Thanks RD - more please!!!

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Anonymous July 25, 2009 12:56 pm


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sacricketer July 25, 2009 1:37 pm

as many documentaries as possible, rd!! fascinating stuff! a couple that come to mind are the irish doc 'Reaching for Glory' and the american doc 'Try, the Documentary.'

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Anonymous July 25, 2009 2:19 pm

As a neutral I love both these team because of the passion they wear the jumper with! More pls rd!

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Anonymous July 25, 2009 2:22 pm

Great stuff RD! A real eye-opener! Hope the Boks win today because they are my second best team after Scotland. I love the pride and passion they play with - they never seem to give up and they always up their game against the AB's. Good luck boks, with love from Scotland!

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Anonymous July 25, 2009 2:24 pm

It gave me shivers watching this, not because I'm a Bok or Black fan - but because I love rugby! Very impressive RD - keep it up!

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Anonymous July 25, 2009 7:56 pm

Parts 4-6 , no?

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Hugh July 25, 2009 8:11 pm

Great stuff.

Those Cavaliers, absolutely terrible. For the morons who bleat "Sport, not Politics": These were people's lives at stake. Politics isn't some vague theatre which floats harmlessly above society, it crucially affects people's lives. Young black men, such as Steve Biko, were dying for their resistance to an awful political system, for those in the rugby community to ignore that was simply dreadful. Some things are more important than the kick of a ball.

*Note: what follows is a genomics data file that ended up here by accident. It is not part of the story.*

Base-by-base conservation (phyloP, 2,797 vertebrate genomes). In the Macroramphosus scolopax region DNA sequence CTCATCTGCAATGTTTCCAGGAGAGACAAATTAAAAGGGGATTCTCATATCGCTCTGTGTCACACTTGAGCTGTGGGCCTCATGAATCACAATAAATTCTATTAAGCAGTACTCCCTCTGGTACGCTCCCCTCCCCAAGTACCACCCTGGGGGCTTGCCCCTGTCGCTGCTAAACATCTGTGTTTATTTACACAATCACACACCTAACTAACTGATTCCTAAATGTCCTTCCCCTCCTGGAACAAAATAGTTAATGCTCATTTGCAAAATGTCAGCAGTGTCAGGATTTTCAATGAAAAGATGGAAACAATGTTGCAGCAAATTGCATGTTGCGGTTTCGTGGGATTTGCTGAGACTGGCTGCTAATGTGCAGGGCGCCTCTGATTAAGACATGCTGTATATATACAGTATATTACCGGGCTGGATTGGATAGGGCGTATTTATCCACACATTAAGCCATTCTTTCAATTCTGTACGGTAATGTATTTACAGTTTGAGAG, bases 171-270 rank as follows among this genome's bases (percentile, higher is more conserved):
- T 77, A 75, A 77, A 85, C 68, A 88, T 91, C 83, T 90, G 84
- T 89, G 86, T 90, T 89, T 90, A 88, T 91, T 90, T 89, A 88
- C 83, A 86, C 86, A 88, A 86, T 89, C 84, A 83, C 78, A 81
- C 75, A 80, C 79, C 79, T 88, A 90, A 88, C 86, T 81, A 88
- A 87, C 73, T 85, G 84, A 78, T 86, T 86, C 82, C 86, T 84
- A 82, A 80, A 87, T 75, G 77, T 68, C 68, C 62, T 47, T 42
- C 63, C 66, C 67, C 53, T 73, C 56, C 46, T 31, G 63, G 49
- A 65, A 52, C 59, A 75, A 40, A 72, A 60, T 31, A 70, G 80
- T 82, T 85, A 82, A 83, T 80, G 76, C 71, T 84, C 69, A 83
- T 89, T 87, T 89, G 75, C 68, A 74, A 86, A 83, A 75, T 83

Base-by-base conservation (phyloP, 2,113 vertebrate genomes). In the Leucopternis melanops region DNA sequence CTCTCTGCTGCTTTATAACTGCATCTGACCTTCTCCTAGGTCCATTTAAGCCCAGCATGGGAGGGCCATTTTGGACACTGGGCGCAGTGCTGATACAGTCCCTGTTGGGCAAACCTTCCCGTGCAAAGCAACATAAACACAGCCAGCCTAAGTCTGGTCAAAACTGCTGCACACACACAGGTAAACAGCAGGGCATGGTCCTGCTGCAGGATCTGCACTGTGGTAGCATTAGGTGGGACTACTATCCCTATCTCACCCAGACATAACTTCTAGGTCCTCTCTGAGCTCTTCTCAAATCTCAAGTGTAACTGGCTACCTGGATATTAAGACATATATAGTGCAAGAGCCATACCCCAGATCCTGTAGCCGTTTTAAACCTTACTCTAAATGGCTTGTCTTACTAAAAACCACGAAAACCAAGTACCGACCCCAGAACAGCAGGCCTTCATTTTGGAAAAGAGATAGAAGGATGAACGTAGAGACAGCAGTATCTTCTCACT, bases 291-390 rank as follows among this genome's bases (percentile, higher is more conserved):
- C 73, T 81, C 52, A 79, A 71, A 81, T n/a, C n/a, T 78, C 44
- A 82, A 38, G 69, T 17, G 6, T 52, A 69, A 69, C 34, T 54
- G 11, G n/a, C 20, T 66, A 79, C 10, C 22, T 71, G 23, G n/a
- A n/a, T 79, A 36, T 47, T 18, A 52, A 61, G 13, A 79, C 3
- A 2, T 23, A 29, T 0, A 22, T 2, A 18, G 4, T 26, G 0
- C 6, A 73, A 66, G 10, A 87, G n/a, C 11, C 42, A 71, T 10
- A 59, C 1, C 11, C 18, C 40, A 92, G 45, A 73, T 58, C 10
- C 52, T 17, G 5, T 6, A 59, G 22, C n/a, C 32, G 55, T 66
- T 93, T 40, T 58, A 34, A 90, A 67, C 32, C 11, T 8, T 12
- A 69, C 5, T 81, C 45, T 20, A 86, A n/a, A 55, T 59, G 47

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usakapusa July 26, 2009 5:04 pm

Excellent! More like this, please.

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Anonymous July 27, 2009 2:51 am

Keep em documentaries coming!!!!!

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Anonymous July 27, 2009 4:34 am

amazing documentary
Thanks RD!

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Andy - Stinky July 27, 2009 11:59 am

Meads is defiantly unapologetic.

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handson July 27, 2009 5:27 pm


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Wessel July 27, 2009 9:17 pm

Hugh said...

"Young black men, such as Steve Biko, were dying for their resistance to an awful political system, for those in the rugby community to ignore that was simply dreadful."

True. And something to think about

But here is an interesting fact for you. And also to contemplate.

More people - probably all of them young black men - died in police custody last year than in the year with the highest total during apartheid.

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Anonymous July 28, 2009 12:45 am

They must have cut the part where Nelson Mandela said;
"and I knew, I just knew that NZ would choke in the final".

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Jeroen July 30, 2009 6:38 pm

This is excellent to watch, more docs please!
greetz from Holland!

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sean p July 30, 2009 11:33 pm

absolutely, more!

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Cheis August 06, 2009 11:06 am

great great vid